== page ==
Tag Archives: preparedness

Nowhere Are You Completely Safe From Disasters

A few days ago, my friend Michael Totten posted an interesting — and disturbing — post on his site about a potential earthquake that very well could hit the Pacific Northwest in our life time. Read the whole thing, and the referenced article on Willamette Week:

In the reasonably near future, perhaps within our lifetimes and quite possibly as soon as tomorrow, an earthquake will strike Portland with roughly the same force felt this month in Port-au-Prince.

But while the Jan. 12 Haitian quake lasted less than 40 seconds, the shaking in Portland will continue for at least four minutes. Portland will feel a quake with a strength, duration and destruction never before experienced in the developed Western world.

Our cataclysm will begin 75 miles off the Oregon coastline. The ocean floor will split, sending shock waves racing under the water as fast as 17,000 mph. Those shock waves, felt first as a rumble, will slam into Portland in 30 seconds. The rattling will grow into a pulsing undulation that will repeatedly shove the ground up and down as much as 6 feet.

Landslides will ensue in the West Hills, sending mansions crashing on top of each other. Several of the 10 bridges across the Willamette River will collapse—the Steel Bridge, Sellwood Bridge and Marquam Bridge, most likely—and the rest will be impassible. Big Pink and other office towers will sway so violently their granite and glass facades will shear off and crash into the street, piling rubble up 4 feet deep. The Multnomah County Courthouse will tumble. Underground gas, power and water lines will be pulverized. The soil beneath the Portland International Airport will temporarily turn to soup.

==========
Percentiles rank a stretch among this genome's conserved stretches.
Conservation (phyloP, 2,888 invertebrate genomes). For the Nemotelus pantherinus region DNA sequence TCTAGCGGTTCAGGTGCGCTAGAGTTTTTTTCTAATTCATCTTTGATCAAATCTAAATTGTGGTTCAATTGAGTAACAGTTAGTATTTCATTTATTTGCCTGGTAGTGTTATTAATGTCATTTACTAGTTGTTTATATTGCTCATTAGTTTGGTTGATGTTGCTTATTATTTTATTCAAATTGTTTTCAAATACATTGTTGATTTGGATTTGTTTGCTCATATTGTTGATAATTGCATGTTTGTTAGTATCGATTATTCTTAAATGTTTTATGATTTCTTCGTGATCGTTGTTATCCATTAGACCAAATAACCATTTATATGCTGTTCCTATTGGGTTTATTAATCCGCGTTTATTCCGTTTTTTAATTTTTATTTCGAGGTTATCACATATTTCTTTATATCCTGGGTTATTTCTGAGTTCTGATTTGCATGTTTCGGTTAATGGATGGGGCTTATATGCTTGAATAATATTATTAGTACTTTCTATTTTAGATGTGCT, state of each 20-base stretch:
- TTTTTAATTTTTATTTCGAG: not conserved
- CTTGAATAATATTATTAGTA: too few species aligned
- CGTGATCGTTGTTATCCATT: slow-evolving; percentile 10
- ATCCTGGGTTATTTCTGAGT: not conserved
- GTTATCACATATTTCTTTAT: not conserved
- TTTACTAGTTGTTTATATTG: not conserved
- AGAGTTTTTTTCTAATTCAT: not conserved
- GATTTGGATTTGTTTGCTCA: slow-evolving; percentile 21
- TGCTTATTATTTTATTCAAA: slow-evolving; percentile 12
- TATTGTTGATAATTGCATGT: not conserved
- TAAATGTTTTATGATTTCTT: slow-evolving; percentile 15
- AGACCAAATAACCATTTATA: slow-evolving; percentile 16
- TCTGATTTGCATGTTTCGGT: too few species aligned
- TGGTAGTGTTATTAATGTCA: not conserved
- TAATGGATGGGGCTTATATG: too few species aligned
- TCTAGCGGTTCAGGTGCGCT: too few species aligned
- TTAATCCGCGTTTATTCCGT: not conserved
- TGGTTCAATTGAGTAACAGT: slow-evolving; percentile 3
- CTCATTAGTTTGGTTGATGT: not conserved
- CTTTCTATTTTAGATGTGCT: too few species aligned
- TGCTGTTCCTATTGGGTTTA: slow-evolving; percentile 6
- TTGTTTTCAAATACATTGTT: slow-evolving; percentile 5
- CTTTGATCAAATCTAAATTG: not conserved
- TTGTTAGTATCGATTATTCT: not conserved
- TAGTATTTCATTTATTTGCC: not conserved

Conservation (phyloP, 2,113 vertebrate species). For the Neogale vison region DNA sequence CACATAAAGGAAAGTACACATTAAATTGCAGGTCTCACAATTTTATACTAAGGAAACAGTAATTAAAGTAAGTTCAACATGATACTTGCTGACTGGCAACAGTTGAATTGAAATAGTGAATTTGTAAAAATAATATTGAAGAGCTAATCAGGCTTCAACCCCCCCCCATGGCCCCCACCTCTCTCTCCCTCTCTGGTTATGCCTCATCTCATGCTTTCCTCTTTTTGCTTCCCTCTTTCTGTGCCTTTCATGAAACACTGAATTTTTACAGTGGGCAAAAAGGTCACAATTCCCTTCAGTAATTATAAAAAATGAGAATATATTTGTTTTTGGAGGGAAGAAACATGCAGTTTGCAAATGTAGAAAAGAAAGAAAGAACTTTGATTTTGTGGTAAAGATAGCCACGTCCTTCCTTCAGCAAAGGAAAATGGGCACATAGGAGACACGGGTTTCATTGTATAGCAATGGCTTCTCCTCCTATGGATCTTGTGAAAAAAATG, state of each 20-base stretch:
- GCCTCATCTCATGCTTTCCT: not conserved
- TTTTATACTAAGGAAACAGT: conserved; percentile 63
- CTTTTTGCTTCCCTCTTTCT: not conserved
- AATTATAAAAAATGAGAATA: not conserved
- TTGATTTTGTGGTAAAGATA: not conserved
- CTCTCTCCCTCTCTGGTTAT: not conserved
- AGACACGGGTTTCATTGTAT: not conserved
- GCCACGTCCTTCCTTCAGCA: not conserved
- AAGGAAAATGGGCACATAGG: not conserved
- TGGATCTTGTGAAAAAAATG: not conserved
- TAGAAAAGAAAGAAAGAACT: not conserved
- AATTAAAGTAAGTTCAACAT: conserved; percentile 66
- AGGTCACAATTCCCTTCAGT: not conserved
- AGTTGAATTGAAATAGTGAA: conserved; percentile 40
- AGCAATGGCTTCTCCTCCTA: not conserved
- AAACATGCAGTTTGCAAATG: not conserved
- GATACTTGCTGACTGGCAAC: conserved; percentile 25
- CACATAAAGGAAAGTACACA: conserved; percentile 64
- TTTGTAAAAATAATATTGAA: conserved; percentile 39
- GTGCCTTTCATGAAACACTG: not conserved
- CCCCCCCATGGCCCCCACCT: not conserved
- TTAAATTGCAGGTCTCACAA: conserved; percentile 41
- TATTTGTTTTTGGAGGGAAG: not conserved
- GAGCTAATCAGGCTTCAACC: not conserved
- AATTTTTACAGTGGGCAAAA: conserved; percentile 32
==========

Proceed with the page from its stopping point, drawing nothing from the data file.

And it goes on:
About half an hour later, a 30-foot wall of water will crash into the Oregon coastline, with the tsunami flooding as high as 100 feet above sea level, sweeping in and out for hours.

This is not a pitch for the next Hollywood disaster movie. It is the scientific consensus on what will happen here sooner or later. And the latest data suggest it may in fact be sooner.

Wow. In the past, I’ve heard that the Portland, Oregon area has the potential of being hit by a serious earthquake, but honestly, I didn’t have a clue that it could be that bad.

My wife and I try to take emergency preparedness seriously, and this is one very good reason you should, too. Especially, of course, if you life in the Pacific Northwest, but really, this just shows that there’s no completely safe place. Store some food that will last, water, a couple flashlights in good working order, and some emergency medical supplies. You don’t need to go crazy, but I’d say a couple weeks worth of food and water should be considered a minimum for things like this. It the kind of situation outlined above my the Willamette Week, it just might be a couple weeks before dependable help could make it to your location. Play the “what if?” game in your head. What if an earthquake happened when I was at work? What if it happened when my kids were in school? What if my neighbors needed help? Could I offer assistance? Lastly, from the stories in Haiti — and around the world in similar situations — the last thing you want to be is a refugee.

The last thing you should ever think is that it could never happen here, where ever you may be.

Suburban Survivalists or Just Preparedness?